I didn't really get going until almost 11, and then spent several hours doing sprint - break - sprint - break. The trick, of course, is to keep the sprints longer and the breaks shorter. It's something I am still working on...! I write about 700-800 words in a 20-25 minute sprint. In theory, if I could get in two such sprints an hour and keep it up for four hours (with about 15 minutes of rest in each hour), I could hit totals of 6000 words a day easily. Instead I wrote - with breaks - from about 11am until 2pm. Then I was out to an appointment, and didn't get home until about 5pm. I made dinner for Liz and I, and watched an episode of a TV show (Amazon - we don't do "appointment television" in this house, we watch on OUR schedule, thanks!) over dinner. Had a nice chat afterwards with Liz.
Then it was back to work. About two hours and several sprints later, I had my final count. Pretty happy with that for the day. It puts my total so far for the challenge at 14,892 words. Not bad for three day's work! By my original goal, I should have been at about 15,000 by today, so I am just about exactly on target.
Tomorrow is a work day. I get up at 6am, I'm at work by 7am, and I don't leave work until 11:30 at the earliest. Sometimes midnight. I might be able to pull off a sprint over dinner, but it will be short even if I can. There's a good reason why that plan I made back on Day 0 showed ZERO words for every Thursday.
People seemed to enjoy my talking about the dictation woes and solutions yesterday, so I thought I would pass along a few other thoughts today. I'd like to mention one controversial topic on the practice of writing - and that's on the quality of the first draft.
The First Draft Myth
"Just get it down", we're told. "You can't fix an unwritten manuscript" is the common wisdom. And - for the beginner - it's very good advice. Writing any draft is a challenge when you've never finished a book before. But for the experienced writer, it can be a sloppy practice that hurts you in the long run. When I do my sprints, I correct as I go. I fix misspelled words. I catch grammar errors before they happen. I have been known to realize I needed to add something in the previous scene when I was partway through a scene, and I'll go back and add it if I can do so quickly. I just count those few extra words into the wordcount for that sprint.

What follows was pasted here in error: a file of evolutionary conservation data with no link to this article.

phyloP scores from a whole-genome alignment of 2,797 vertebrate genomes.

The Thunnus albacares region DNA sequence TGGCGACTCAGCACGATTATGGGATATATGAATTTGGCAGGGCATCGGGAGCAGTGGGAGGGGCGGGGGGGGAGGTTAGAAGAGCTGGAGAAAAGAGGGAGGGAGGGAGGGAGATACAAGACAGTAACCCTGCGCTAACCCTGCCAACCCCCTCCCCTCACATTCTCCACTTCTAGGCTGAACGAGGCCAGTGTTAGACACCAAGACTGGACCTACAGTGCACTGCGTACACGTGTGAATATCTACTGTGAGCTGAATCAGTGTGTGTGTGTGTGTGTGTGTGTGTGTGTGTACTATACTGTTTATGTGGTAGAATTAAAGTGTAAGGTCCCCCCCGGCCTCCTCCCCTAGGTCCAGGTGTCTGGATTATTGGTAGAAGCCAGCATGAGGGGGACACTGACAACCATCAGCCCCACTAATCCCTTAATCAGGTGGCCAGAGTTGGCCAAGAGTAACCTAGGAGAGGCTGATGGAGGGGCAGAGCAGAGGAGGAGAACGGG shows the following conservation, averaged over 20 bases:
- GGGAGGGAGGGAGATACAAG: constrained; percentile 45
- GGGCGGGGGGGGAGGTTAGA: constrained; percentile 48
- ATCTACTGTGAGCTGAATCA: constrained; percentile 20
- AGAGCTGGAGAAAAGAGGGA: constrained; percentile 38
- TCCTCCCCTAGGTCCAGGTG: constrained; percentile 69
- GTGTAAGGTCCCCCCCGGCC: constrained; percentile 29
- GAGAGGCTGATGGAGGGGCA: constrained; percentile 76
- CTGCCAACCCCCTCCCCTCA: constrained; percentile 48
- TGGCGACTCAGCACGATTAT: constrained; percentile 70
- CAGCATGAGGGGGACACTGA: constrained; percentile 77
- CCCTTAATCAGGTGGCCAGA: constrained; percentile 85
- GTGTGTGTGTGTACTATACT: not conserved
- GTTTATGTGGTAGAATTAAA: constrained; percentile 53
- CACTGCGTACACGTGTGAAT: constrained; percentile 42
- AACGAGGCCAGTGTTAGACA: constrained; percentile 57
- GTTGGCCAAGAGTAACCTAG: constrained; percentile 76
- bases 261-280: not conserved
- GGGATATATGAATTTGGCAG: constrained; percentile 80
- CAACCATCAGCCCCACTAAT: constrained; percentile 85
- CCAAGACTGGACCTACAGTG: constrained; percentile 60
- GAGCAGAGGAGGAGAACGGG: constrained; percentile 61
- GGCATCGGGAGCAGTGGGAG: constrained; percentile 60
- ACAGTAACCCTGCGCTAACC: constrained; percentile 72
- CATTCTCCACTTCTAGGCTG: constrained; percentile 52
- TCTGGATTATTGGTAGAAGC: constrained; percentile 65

The result is that my first drafts are very clean. Do they still need an edit? Sure. Stuff slips through. Everyone misses a few bits here and there. But when I write 800 words of a first draft, experience has shown me that post-edits those words will mostly be the same in the final. In fact, my changes run 2% or less between first draft and final.
I suppose part of it stems from my childhood. I wrote my first story at age seven on a manual typewriter my mom gave me. I loved that typewriter, and I used it for years afterward. And nothing makes you want to write clean first drafts like having to retype the entire thing to make corrections!
An utterly clean first draft - a draft which is identical to the final, published work - is not something I can do. It's sort of the Holy Grail for me when it comes to drafting, though. I don't allow myself to make mistakes "knowing I can fix them later". I work in every session to create the best prose I possibly can, right then, right there. Could I maybe be a bit faster if I didn't worry about the quality so much?
Sure. But then I'd be adding a ton more time on the back end. And editing in line changes - changing the prose, rather than just correcting errors in spelling, grammar, and punctuation - means altering your story when you're in critical-brain mode, rather than creative-storytelling mode. In my experience, the work we produce in the former mindset tends to be more stilted, less powerful, less dramatic. And once you drop into critical-corrections mode, it can be hard to know when to stop. I know some writers who revise five, ten, fifteen or more times. And each time they complete a new revision the story becomes a little less unique, a little less special.
I'm not saying don't edit. I'm not saying never make corrections. And for newer writers, even a developmental editor can be solid gold - a good one will teach you much about how to tell better stories.
But I feel that the goal toward which we ought to aspire is the clean draft. The first telling of the story which is also the last. We might never reach that goal; but coming as close as one can is a wonderful thing.
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